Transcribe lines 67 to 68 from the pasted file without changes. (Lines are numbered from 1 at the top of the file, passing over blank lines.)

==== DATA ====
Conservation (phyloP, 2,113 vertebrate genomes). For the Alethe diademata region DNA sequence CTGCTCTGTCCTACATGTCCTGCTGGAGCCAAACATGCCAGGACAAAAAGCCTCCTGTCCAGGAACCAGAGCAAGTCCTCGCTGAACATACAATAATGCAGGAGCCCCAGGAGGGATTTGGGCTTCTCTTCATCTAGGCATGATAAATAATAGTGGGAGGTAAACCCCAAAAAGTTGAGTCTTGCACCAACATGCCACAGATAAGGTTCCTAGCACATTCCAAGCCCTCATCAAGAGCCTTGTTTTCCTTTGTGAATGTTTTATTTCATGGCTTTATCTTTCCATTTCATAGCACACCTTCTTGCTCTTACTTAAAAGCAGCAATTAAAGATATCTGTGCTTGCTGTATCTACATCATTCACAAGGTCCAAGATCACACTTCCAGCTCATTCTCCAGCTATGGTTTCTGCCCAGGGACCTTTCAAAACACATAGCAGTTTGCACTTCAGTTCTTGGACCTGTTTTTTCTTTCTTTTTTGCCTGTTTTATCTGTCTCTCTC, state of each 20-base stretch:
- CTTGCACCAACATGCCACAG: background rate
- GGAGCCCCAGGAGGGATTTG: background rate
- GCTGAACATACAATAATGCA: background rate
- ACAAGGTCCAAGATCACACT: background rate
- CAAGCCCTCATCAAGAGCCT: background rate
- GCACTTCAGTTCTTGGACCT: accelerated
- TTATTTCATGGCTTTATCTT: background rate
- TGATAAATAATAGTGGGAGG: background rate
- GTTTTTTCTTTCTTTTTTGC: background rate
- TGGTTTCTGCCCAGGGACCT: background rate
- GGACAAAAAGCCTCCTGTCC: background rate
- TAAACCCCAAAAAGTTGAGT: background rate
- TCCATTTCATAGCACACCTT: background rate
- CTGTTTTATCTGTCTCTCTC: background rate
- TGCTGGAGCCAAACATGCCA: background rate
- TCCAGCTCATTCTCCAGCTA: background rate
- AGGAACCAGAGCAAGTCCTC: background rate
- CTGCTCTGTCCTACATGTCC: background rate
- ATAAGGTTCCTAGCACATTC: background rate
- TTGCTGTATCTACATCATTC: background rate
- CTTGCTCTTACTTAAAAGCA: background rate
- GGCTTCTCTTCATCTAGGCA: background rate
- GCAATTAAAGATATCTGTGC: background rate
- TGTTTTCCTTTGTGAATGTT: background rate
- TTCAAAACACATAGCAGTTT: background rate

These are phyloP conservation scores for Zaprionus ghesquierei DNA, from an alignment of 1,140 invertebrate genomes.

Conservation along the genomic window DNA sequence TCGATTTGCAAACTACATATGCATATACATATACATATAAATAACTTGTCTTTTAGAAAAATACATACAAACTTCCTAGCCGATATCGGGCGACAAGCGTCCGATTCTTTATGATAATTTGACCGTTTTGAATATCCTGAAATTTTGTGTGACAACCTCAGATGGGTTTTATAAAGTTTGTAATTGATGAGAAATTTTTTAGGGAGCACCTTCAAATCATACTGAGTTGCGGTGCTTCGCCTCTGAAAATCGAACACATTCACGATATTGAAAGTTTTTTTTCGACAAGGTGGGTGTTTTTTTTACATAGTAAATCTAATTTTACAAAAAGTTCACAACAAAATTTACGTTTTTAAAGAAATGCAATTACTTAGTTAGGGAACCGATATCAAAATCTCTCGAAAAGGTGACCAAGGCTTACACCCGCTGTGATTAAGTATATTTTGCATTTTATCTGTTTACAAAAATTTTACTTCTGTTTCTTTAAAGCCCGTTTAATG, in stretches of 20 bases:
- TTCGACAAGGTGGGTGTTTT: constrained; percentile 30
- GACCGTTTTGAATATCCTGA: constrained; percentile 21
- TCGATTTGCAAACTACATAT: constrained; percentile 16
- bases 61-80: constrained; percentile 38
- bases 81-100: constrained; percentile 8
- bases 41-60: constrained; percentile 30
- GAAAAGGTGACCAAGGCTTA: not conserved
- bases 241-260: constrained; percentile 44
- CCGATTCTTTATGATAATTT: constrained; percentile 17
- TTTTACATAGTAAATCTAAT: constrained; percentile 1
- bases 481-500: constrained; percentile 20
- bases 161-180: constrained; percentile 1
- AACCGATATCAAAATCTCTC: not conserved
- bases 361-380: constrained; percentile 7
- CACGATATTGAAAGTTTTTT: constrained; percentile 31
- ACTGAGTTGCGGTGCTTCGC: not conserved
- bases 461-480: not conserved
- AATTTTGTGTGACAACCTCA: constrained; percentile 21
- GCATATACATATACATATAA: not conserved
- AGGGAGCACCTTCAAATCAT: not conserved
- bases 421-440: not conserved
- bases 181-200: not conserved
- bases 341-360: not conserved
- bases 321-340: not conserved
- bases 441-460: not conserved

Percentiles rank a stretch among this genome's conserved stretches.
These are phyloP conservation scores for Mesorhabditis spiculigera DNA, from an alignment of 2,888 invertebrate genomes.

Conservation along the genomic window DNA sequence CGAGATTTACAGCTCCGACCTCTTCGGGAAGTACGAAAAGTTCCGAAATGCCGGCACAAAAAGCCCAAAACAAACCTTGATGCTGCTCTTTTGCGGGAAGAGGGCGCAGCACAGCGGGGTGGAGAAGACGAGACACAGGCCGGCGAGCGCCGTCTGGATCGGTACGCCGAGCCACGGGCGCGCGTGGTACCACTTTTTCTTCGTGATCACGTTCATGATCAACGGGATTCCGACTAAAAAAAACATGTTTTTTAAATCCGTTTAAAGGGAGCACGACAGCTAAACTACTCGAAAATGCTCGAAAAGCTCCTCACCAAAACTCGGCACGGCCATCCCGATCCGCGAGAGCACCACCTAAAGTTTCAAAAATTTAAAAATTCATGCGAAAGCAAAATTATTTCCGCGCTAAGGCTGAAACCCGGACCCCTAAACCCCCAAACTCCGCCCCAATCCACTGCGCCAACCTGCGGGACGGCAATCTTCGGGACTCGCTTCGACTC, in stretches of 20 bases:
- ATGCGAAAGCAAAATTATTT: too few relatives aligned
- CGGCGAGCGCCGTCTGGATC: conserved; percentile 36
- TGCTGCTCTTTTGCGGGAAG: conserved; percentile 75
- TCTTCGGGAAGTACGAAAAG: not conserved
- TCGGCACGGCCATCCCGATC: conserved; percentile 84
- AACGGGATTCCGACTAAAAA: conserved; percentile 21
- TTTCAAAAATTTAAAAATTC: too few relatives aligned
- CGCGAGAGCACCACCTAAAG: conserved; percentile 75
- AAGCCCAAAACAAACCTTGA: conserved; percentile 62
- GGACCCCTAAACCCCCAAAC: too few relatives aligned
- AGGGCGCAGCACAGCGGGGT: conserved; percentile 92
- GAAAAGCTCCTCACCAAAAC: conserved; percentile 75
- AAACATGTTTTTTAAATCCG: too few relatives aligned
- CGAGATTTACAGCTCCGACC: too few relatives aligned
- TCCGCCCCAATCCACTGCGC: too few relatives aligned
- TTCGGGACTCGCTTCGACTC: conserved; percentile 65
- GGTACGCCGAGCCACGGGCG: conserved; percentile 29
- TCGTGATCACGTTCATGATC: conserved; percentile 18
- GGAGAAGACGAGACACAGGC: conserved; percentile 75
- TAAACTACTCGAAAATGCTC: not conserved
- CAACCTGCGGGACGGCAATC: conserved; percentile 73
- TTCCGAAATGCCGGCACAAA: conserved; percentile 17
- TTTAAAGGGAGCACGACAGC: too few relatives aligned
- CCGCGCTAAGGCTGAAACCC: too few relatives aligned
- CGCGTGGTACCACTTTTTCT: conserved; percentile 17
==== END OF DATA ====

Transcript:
- AGGGCGCAGCACAGCGGGGT: conserved; percentile 92
- GAAAAGCTCCTCACCAAAAC: conserved; percentile 75